Intuit's mantra for small business applications and services is NED2—Never Enter Data Twice. While QuickBooks has been extremely successful in making accounting easy for small businesses, the existence of multiple, incompatible applications and databases is a source of enormous frustration for small businesses. Enabling third-party developers to integrate applications and services with QuickBooks and Intuit's other small business products is a key component of realizing this vision—and it helps ensure that the benefits of innovation reach customers quickly.
The QuickBooks QBXML SDK now provides integration for both Canadian and UK editions of QuickBooks (2003 and later).
Yes, QuickBooks QBXML SDK includes the QuickBooks Web Connector which will enable developers of web-based applications to integrate with QuickBooks without the need to develop or maintain a Windows desktop application.
Importing incorrect IIF files can lead to corruption of QuickBooks company files. Therefore, Intuit strongly discourages relying on IIF files for application integration. Intuit cannot support customers who have used IIF files created by third-party applications.
Intuit expects to drop IIF from future versions of QuickBooks. Any such change will be announced in advance on this FAQ page.
Intuit recommends that all integration between QuickBooks and third-party software applications be implemented using the QuickBooks Software Development Kit (QBXML SDK). Intuit will support QuickBooks for customers who use applications which utilize the QuickBooks QBXML SDK.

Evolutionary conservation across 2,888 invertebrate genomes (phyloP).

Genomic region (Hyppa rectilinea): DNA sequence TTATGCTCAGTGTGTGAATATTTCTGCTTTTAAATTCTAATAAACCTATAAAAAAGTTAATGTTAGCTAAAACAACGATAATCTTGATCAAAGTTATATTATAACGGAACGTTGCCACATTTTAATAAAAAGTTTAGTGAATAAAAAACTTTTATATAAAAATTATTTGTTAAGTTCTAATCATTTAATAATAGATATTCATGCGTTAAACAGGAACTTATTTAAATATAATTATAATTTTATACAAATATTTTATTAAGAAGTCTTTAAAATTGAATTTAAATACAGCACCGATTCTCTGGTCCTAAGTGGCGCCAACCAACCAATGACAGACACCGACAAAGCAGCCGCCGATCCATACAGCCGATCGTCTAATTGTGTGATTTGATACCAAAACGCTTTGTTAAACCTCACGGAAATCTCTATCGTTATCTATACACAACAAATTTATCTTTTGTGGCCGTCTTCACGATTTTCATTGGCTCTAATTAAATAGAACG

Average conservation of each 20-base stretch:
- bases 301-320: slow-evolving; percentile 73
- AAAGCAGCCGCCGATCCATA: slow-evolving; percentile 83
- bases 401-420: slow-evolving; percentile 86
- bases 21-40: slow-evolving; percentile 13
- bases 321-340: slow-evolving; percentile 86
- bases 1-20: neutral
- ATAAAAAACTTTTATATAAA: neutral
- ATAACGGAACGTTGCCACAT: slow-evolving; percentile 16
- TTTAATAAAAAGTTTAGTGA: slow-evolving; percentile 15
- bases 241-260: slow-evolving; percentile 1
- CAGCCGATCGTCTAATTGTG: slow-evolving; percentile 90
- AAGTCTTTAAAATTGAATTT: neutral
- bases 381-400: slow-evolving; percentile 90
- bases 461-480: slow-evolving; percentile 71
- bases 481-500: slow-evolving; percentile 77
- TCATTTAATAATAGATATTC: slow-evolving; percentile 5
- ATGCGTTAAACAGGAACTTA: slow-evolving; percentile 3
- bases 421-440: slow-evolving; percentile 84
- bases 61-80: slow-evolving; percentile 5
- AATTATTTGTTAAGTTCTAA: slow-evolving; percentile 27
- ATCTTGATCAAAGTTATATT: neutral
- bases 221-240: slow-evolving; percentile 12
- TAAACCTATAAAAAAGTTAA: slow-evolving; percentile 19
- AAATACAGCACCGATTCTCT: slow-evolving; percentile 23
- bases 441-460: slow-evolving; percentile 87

Intuit has created an XML spec (qbXML) for third-party applications to use to exchange data with QuickBooks. Data integration is supported with Windows desktop applications using a COM interface.
The QuickBooks SDK allows your applications to integrate directly with all of the QuickBooks products outlined on our QuickBooks Products Supported by the SDK page.
Some fields have different names, e.g. Province instead of State. The taxes and the multi-currency are added to some objects as well. See the Onscreen Reference and Appendix B of the Programmer's Guide for QuickBooks for more detail.
There are two taxes in Canada: the federal Goods and Services Tax (GST), which applies throughout the country, and the Provincial Sales Tax (PST). The GST is 7 percent and the PST varies from province to province.
In Canadian editions of QuickBooks, the taxes are attributes to items instead of items themselves, like in the U.S. editions of QuickBooks. This difference means that Canadian editions handle transaction taxes differently than U.S. editions.
You can turn on the multi-currency feature in the Accounting Preferences of Canadian editions. You can then assign a currency to customers, vendors, accounts, other names, and journal entry.
You can use QBFC with either product. See the Onscreen Reference and Appendix B of the Programmer's Guide for QBFC (US and Canadian Editions) for more details.
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